any pictures. All pictures must be placed in directories BELOW $pixDirPath in
the directory hierarchy.

Decide where in your web hierarchy you want to install the pictures. You will
need to enter the actual pathname ($webRootPath) (e.g., "/home/me/public_html")
and how to refer to this location in a relative URL ($webRootRelURL) (e.g.,

Note that directory permissions for the pictures directory and its
subdirectories should be 755, and file permissions for all files in the
hierarchy should be 644, to allow the necessary access via the web.

Second, edit as needed

If you are updating a previous version of ThumbNails, copy the file from it to your new ThumbNails v3 directory and type 
./ (As an alternative, you can type
./  to update it in place.)

Your configuration file will be backed up to, then updated
to the current version. Look at the new variables $combineLevelsBelow,
$thmbnlMainIndexDepth, $thmbnlIndexReverseSort, $thmbnlSubDirReverseSort,
and $thmbnlsReverseSort and make sure they're set as you want them.

If you are installing ThumbNails for the first time, you will need to
cp ./LocalConfig.rel ./
and edit ./ to set the following variables to appropriate

Set $webRootURL to the top-level URL for your web site, for example,

Set $pixDirPath to point to your pictures directory, for example, 

Set $webRootPath to the pathname where you want the pictures directory
installed in your web hierarchy, for example, "/home/httpd/html". Set
$webRootRelURL to the URL, relative to the top of the web hierarchy, for this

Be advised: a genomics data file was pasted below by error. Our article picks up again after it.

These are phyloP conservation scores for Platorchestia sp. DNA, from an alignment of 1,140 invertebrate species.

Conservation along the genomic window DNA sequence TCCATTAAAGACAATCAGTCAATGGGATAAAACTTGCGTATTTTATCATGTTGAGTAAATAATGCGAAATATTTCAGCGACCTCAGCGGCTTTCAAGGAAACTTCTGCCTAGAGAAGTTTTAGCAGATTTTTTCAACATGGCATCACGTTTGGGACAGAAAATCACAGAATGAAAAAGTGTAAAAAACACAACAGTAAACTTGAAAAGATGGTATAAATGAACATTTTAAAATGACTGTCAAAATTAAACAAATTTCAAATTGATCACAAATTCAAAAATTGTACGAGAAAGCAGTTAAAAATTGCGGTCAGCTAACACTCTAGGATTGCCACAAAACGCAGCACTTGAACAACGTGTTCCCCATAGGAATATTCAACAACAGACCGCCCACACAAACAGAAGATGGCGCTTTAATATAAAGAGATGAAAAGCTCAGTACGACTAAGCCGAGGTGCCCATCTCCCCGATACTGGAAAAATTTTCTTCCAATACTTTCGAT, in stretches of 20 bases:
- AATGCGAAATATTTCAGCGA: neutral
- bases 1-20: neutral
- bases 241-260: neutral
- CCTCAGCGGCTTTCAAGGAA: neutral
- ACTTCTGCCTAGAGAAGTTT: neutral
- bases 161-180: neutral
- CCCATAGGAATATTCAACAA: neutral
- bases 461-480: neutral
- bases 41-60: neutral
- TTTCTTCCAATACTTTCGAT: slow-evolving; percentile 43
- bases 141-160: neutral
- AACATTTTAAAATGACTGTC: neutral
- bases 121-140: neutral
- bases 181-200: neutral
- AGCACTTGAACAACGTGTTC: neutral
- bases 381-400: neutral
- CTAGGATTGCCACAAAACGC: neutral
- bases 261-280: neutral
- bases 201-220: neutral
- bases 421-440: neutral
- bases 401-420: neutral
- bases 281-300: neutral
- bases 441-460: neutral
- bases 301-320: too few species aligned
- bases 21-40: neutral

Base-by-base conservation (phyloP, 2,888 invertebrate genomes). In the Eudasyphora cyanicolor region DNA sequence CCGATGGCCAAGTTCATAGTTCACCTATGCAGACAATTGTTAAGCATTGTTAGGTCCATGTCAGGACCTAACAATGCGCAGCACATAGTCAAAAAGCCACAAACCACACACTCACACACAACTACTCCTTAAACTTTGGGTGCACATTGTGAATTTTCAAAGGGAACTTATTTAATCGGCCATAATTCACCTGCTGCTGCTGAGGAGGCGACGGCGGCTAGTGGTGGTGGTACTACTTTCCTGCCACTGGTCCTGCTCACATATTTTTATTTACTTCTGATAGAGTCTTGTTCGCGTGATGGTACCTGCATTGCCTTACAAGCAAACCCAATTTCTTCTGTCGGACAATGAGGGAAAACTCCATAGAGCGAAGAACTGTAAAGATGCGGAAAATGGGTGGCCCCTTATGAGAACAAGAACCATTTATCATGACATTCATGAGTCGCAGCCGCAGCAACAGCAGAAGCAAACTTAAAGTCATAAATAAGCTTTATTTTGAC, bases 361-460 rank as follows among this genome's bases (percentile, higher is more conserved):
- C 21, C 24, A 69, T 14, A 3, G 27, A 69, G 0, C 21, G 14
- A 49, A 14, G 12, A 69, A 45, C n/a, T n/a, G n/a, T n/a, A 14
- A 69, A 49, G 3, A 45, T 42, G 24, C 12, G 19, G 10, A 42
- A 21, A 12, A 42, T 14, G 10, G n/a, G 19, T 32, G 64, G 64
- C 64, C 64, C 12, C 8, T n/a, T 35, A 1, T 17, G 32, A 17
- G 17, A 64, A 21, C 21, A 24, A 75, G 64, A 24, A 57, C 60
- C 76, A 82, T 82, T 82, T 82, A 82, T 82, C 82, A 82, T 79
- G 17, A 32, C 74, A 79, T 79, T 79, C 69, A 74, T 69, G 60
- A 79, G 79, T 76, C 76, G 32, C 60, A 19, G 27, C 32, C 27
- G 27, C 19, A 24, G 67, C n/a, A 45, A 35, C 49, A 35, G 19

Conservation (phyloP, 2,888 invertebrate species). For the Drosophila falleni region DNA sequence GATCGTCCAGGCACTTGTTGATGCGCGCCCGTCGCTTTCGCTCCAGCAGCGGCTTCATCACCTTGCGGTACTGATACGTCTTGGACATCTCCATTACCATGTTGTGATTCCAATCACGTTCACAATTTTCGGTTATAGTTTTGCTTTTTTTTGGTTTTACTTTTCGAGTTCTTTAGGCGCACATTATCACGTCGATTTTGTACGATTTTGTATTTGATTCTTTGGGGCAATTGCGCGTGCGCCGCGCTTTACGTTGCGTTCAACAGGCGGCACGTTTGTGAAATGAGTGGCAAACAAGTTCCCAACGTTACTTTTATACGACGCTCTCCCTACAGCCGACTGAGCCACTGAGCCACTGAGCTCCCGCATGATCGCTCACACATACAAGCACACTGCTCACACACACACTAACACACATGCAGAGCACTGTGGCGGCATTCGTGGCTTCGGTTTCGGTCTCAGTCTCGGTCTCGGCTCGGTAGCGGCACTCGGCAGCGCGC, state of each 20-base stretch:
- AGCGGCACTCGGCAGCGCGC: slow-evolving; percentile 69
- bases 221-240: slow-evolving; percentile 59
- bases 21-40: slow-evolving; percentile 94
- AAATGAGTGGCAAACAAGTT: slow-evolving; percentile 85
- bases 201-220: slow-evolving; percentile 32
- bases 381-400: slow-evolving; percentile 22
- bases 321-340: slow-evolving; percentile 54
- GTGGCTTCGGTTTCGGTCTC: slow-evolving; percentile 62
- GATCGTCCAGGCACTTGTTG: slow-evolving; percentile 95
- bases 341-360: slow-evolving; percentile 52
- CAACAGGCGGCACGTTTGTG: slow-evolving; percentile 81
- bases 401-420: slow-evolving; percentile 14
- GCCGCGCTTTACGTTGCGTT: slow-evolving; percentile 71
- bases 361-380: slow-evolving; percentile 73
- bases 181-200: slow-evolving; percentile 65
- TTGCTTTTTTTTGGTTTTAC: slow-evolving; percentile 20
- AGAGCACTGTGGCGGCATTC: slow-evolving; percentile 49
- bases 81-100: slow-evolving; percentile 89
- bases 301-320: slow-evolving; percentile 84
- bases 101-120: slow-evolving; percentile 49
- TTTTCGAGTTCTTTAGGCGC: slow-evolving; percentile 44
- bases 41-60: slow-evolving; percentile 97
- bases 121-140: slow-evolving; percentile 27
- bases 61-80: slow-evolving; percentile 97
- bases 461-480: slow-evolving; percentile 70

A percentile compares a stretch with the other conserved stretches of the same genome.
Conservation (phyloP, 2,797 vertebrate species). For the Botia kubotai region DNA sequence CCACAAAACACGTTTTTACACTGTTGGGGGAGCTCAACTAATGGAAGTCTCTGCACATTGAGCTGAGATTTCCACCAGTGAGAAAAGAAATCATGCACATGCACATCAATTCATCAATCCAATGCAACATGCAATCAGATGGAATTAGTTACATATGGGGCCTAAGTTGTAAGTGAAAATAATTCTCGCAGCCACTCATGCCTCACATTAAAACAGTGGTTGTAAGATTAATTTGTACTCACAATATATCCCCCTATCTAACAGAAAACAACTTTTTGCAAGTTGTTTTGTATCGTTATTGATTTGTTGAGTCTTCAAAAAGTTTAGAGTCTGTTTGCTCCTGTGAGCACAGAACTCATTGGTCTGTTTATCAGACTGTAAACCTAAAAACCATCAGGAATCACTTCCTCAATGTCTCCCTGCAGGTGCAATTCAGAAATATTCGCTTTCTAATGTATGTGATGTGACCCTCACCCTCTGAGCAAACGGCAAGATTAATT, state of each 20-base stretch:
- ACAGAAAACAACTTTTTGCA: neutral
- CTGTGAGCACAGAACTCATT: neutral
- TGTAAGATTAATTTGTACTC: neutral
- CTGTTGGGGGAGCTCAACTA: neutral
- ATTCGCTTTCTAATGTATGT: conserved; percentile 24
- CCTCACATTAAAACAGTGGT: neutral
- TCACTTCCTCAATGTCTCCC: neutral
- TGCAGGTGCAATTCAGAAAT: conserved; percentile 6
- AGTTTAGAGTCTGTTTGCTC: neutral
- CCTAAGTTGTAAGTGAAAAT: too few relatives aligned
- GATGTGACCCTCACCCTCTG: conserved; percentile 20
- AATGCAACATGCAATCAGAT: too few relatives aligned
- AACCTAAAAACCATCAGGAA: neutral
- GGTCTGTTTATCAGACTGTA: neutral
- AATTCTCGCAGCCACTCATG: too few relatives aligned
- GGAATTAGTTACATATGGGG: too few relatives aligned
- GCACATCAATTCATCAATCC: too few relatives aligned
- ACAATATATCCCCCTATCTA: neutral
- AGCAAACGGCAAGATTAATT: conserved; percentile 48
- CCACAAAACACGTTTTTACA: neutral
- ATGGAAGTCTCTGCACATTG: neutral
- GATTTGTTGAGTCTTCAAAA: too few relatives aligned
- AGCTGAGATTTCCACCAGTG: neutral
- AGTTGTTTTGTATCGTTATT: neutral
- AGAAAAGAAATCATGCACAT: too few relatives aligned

same location (in this case, since /home/httpd/html IS the top of the
hierarchy, $webRootRelURL would be "").

Set $webPixDirLinkName to the name you want your pictures directory to have on
the web, for example, "Pictures".

Set $thmbnlHTMLDirName to the name you want to give the directory which will
hold the HTML pages of thumbnails for your site. This directory will be created
at the top level of the pictures directory.

If you want to use the CGI script provided to display your images in a nice
background, instead of in the upper left corner of the browser window against a
stark white background, set $useCGI to 1. You should also set $cgiBinURL to
point to your cgi-bin directory.

If you want to use the MySQL database features, set $useDB to 1, and set
$imageDBName to the name you want to use for your pictures database. Note that
the database features won't be much use unless $useCGI is also 1!

By default, ThumbNails is set up to produce one page of thumbnail images for
each directory under $pixDirPath, regardless how deep it is nested, and to
put an entry into the main index for the site (index.html) for each page of
thumbnails. This behavior can be changed by editing the variables 
$combineLevelsBelow and $thmbnlMainIndexDepth.

By default, ThumbNails sorts index entries, subdirectories, and thumbnails in 
normal alphabetical sort order. The sort order of each can be reversed by
editing the variables $thmbnlIndexReverseSort, $thmbnlSubDirReverseSort, and

Down at the bottom of the variables section in is
@protectedDirs. This is a list of directory names under the main pictures
directory that will be ignored by ThumbMails. You shouldn't remove either of
the variables from this list, but feel free to add more directory names to it.
Note, however, that any directories under $pixDirPath can be read by anybody --
since $pixDirPath is on the web, they are LITERALLY world-readable!

Most of the rest of shouldn't require editing, but feel free to
change things if you want.

You can experiment with these configuration settings as much as you want. Just
delete all the .html files and run ThumbNails again. The site will be rebuilt
with your new settings in effect.

Third, run ThumbNails

You will see progress reports as ThumbNails builds your web site. If everything